What a load of ketchup

Ever been curious about what it was like to use the web during the days of dial-up internet? Well now you can thanks to a new promotion from Kraft Heinz Canada.

In the latest in a series of attention-getting tactics for its Heinz Ketchup brand, the company is testing users’ patience with a new website, Heinz.ca, featuring a ridiculously long load time of 57 minutes. People willing to wait it out will be rewarded for their patience by being invited to fill out a form to claim a free bottle of Heinz Ketchup, with bottles going to the first 157 people.

It’s yet another creative execution highlighting Heinz Ketchup’s famous “slow pour,” a trait common to all ketchups but one that Heinz has claimed ownership of over the decades.

It comes after last year’s slow jigsaw puzzle comprised of nothing but red pieces, and years and years and years of advertising (how you doin’ Matt Le Blanc?) that turned the pour into a brand attribute rather than a liability.

Ketchup is among a group of non-Newtonian fluids, which don’t follow the same rules as liquids like water. In ketchup’s case, its viscosity—defined as a measure of a fluid’s resistance to flow—can change depending on how hard, how long and how fast force is applied to it, which explains the phenomenon that one writer has described as “the all or nothing ketchup quandry.”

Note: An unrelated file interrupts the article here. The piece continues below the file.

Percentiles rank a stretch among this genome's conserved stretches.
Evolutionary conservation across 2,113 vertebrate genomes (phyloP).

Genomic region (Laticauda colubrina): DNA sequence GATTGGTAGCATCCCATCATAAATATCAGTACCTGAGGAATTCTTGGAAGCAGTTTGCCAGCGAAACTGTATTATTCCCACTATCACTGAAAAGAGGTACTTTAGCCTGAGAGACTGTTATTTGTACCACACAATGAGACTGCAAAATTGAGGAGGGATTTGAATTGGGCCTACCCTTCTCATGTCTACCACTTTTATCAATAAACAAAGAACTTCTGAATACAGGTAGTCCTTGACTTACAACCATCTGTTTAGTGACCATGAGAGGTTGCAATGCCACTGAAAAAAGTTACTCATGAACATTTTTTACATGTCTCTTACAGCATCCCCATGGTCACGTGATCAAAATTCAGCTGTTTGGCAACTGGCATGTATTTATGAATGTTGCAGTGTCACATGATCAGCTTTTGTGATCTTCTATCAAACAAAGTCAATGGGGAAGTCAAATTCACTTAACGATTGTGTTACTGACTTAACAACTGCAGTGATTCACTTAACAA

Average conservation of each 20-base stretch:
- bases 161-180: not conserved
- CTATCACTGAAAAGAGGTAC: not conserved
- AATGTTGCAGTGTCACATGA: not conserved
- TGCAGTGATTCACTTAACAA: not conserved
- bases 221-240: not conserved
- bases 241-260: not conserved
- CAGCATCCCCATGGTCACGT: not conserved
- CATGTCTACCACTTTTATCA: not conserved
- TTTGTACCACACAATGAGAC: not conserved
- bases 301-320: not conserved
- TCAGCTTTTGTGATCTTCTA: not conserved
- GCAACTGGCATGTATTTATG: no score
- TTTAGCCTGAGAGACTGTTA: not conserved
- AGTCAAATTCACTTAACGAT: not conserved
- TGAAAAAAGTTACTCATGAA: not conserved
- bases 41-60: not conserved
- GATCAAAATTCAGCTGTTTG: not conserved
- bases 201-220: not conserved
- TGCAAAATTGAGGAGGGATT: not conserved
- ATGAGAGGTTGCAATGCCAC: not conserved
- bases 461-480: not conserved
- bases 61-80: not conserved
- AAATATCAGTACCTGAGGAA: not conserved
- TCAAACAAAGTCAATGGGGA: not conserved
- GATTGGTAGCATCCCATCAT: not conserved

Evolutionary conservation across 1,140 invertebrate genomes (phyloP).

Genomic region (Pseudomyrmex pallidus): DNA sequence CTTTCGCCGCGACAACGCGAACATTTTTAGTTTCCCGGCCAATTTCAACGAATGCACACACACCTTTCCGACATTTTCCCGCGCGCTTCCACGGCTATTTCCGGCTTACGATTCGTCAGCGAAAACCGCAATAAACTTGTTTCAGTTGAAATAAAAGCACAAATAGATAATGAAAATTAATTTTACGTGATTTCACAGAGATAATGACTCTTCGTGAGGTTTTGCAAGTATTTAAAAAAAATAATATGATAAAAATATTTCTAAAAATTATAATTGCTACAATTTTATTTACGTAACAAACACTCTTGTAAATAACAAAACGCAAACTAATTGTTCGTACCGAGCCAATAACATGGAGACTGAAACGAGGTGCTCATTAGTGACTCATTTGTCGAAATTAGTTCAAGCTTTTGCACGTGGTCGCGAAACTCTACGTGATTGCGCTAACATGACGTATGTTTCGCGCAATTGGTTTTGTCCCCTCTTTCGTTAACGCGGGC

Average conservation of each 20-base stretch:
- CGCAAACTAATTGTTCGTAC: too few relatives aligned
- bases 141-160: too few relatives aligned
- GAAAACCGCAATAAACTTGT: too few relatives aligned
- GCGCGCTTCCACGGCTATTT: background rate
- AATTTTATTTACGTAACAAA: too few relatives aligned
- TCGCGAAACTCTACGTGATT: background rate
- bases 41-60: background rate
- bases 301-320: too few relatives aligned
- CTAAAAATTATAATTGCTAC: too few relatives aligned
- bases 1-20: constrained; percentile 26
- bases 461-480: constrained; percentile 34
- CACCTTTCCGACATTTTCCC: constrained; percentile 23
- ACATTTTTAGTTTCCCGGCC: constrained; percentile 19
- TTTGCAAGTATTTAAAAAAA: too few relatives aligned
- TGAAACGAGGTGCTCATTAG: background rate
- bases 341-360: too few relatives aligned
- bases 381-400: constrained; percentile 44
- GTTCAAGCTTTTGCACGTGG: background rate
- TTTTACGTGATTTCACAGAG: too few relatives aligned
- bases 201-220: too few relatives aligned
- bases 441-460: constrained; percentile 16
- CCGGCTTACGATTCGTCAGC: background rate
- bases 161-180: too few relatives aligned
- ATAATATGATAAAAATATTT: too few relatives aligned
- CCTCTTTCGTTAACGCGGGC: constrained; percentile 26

Daniel Gotlib, associate director of brand building and innovation at Kraft Heinz Canada, says that the stunt is part of the brand’s efforts to find “unique and engaging” tactics that connect distinctive brand traits, such as the slow pour, with relatable consumer experiences.

According to research by Littledata, the average load time for a full desktop page in 2020 was 4.5 seconds, with anything more than seven seconds putting a site among the worst 20% on the web. Bounce rates for sites skyrocket the longer a page takes to load, with research suggesting that one in four visitors will abandon any site that takes more than four seconds. Even a one second delay, it found, can reduce consumer satisfaction by 16%.

It’s a good thing, then, that Canadians are generally regarded as patient people.

Chris Powell